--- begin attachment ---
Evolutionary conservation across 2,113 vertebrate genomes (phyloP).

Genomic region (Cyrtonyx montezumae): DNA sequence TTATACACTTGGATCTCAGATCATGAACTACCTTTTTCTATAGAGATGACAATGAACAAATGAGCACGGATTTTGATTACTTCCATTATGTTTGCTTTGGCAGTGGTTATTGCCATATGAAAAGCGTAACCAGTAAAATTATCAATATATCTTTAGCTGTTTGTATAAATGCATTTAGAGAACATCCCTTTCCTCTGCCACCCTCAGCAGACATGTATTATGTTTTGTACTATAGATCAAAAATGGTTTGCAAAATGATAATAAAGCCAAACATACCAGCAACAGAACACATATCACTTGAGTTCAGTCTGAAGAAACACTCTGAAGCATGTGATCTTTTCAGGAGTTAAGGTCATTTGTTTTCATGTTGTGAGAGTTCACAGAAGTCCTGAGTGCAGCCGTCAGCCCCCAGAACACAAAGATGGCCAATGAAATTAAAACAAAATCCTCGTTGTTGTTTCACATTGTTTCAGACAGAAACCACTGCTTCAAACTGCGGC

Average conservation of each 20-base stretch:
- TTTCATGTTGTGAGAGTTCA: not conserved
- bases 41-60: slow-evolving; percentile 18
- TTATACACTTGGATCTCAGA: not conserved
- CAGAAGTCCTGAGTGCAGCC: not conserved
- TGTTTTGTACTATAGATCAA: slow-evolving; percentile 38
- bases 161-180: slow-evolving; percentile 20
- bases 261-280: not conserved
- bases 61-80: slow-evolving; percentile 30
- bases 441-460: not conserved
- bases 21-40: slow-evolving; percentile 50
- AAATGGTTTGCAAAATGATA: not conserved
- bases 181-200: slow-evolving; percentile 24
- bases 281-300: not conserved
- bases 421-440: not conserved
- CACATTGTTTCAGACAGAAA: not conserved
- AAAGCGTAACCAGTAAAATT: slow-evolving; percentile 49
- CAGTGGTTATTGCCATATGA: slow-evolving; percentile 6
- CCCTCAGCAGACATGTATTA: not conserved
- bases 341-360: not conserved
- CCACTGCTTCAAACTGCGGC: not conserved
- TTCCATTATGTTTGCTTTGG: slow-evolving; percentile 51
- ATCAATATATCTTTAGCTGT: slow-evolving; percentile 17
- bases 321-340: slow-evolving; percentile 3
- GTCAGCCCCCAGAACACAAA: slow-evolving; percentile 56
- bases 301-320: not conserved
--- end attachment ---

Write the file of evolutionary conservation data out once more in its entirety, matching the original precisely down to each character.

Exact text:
Evolutionary conservation across 2,113 vertebrate genomes (phyloP).

Genomic region (Cyrtonyx montezumae): DNA sequence TTATACACTTGGATCTCAGATCATGAACTACCTTTTTCTATAGAGATGACAATGAACAAATGAGCACGGATTTTGATTACTTCCATTATGTTTGCTTTGGCAGTGGTTATTGCCATATGAAAAGCGTAACCAGTAAAATTATCAATATATCTTTAGCTGTTTGTATAAATGCATTTAGAGAACATCCCTTTCCTCTGCCACCCTCAGCAGACATGTATTATGTTTTGTACTATAGATCAAAAATGGTTTGCAAAATGATAATAAAGCCAAACATACCAGCAACAGAACACATATCACTTGAGTTCAGTCTGAAGAAACACTCTGAAGCATGTGATCTTTTCAGGAGTTAAGGTCATTTGTTTTCATGTTGTGAGAGTTCACAGAAGTCCTGAGTGCAGCCGTCAGCCCCCAGAACACAAAGATGGCCAATGAAATTAAAACAAAATCCTCGTTGTTGTTTCACATTGTTTCAGACAGAAACCACTGCTTCAAACTGCGGC

Average conservation of each 20-base stretch:
- TTTCATGTTGTGAGAGTTCA: not conserved
- bases 41-60: slow-evolving; percentile 18
- TTATACACTTGGATCTCAGA: not conserved
- CAGAAGTCCTGAGTGCAGCC: not conserved
- TGTTTTGTACTATAGATCAA: slow-evolving; percentile 38
- bases 161-180: slow-evolving; percentile 20
- bases 261-280: not conserved
- bases 61-80: slow-evolving; percentile 30
- bases 441-460: not conserved
- bases 21-40: slow-evolving; percentile 50
- AAATGGTTTGCAAAATGATA: not conserved
- bases 181-200: slow-evolving; percentile 24
- bases 281-300: not conserved
- bases 421-440: not conserved
- CACATTGTTTCAGACAGAAA: not conserved
- AAAGCGTAACCAGTAAAATT: slow-evolving; percentile 49
- CAGTGGTTATTGCCATATGA: slow-evolving; percentile 6
- CCCTCAGCAGACATGTATTA: not conserved
- bases 341-360: not conserved
- CCACTGCTTCAAACTGCGGC: not conserved
- TTCCATTATGTTTGCTTTGG: slow-evolving; percentile 51
- ATCAATATATCTTTAGCTGT: slow-evolving; percentile 17
- bases 321-340: slow-evolving; percentile 3
- GTCAGCCCCCAGAACACAAA: slow-evolving; percentile 56
- bases 301-320: not conserved